Friday, March 18, 2011

Video Of The Day: Guilty Dog

Totally. Busted. From

News Of The Day: Cops Arrest Moron

No, really. From The Smoking Gun.

Colorado Cops Arrest Moron

Joseph Moron was arrested Sunday on a variety of domestic abuse charges, according to Colorado police.

The bust of 35-year-old Moron came after his girlfriend contacted cops to say that he had assaulted her.

In addition to the new abuse count, Moron also faces a variety of felony charges stemming from prior alleged domestic violence incidents, according to an Aurora Police Department press release.

Moron is being held without bond at the Arapahoe County jail.

The 20 Worst Movie Endings Ever

From Cranky Pants Betsy and the Times Online (UK). Contains spoilers -- as articles about movie endings often do. I don't agree with a lot of their choices, but you know what they say about opinions.

Cast Away
Robert Zemeckis, 2000

Being stuck alone with Tom Hanks on a desert island for 90 minutes is itself a test of patience, but at least there is the whole “will-he-escape?” question. He does . . . but things don’t stop there. In a turgidly anticlimactic homecoming, he discovers that his girlfriend is married to their dentist. He looks sad. Time passes. Just when things threaten never to end he finds himself standing at a crossroads. Like we don’t get it.

Monty Python and the Holy Grail
Terry Gilliam and Terry Jones, 1975

They changed the face of modern humour, but the Python boys, moving away from standard sketch construction, often left themselves with no punchlines. In a half-hour TV show, that’s acceptable. But on the big screen, after some of the most hysterical comedy moments in cinema history, to have King Arthur and his knights arrested by contemporary policemen is, literally, a cop-out.

Blade Runner (original release)
Ridley Scott, 1982

The studio-tampered original has much to recommend it, including Harrison Ford’s noir-style voiceover, the perfect complement to Scott’s dark, rain-drenched hellhole. What really sucks is the decision to remove all ambiguity from the ending, leaving Deckard (Ford) and Rachael (Sean Young) driving in sun-drenched mountains that look as if they were torn from another movie. They were. From the outtakes of the opening minutes of The Shining.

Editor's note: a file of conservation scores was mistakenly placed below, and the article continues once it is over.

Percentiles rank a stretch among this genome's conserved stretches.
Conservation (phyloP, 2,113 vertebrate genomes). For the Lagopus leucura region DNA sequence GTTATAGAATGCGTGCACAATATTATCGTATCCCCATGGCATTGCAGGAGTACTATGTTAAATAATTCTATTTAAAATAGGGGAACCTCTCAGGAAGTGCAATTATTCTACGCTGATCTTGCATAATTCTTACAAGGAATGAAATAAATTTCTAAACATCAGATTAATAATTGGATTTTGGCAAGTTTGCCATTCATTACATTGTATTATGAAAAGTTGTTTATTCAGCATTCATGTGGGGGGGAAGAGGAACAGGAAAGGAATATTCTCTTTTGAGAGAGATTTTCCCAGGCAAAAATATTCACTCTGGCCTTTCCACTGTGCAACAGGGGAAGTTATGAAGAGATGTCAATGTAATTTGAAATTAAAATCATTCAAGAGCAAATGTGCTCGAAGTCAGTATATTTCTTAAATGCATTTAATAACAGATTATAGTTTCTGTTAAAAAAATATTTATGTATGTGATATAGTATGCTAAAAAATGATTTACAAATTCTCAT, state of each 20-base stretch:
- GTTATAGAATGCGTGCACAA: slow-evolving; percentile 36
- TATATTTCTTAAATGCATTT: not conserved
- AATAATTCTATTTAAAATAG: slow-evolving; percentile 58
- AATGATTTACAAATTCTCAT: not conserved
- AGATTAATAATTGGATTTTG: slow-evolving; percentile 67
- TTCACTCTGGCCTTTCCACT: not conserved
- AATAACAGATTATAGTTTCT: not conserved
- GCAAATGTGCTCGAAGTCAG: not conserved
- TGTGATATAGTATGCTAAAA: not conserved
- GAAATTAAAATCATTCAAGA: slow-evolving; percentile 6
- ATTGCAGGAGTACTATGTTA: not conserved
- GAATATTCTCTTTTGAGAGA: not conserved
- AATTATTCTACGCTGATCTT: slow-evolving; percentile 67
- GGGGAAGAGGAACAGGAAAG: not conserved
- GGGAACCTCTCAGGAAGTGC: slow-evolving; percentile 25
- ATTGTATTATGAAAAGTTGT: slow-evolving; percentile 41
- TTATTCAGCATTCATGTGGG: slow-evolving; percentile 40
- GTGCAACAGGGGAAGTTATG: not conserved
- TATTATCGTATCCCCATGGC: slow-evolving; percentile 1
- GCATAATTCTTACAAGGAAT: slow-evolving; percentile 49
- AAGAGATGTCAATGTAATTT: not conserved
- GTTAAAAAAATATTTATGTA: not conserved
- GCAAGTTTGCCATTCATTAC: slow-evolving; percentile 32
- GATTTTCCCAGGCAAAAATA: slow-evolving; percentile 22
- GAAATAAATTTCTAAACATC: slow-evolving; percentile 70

Paul Thomas Anderson, 1999

How do you tie up the loose ends in an ambitious comedy-drama? Answer: you introduce a freak meteorological event, a rain of frogs that falls on your characters, interrupting suicide attempts and causing havoc on the highway. Biblical imagery? Or a desperate attempt to plug plot holes with amphibians?

Alfred Hitchcock, 1960

“Matricide is probably the most unbearable crime of all!” And so begins an agonisingly dull lecture from know-all Dr Richmond (Simon Oakland) that explains the psychopathology of Norman Bates (Anthony Perkins) in painfully literal terms, and brings the formerly thrilling proceedings to an undignified splat.

Saving Private Ryan
Steven Spielberg, 1998

Spielberg opened his war drama with one of cinema’s most visceral combat scenes. But he added on a coda in the style of a Werther’s Original ad, in which Ryan, now a grandad, reflects on whether he was a good man. Spielberg at his gloopiest.

Randal Kleiser, 1978

Olivia Newton-John’s overnight transformation from virginal moppet to leather-clad vamp might have stretched credulity, but Kleiser’s musical at least conformed to the laws of physics. Until the final shot, in which John Travolta’s hotrod takes flight and soars away into the clouds. Why, oh why?

The Lord of the Rings: The Return of the King
Peter Jackson, 2003

Overegging the pudding in epic style, Jackson wraps up his nine-hour saga with no fewer than four endings. The coronation of Viggo Mortensen’s king was euphoric, but the dockside farewell and Sam’s return to Bag End were unecessary, and don’t get us started on the scene in which Frodo and friends laugh like stoned schoolgirls.

For the rest, see the full article at Times Online


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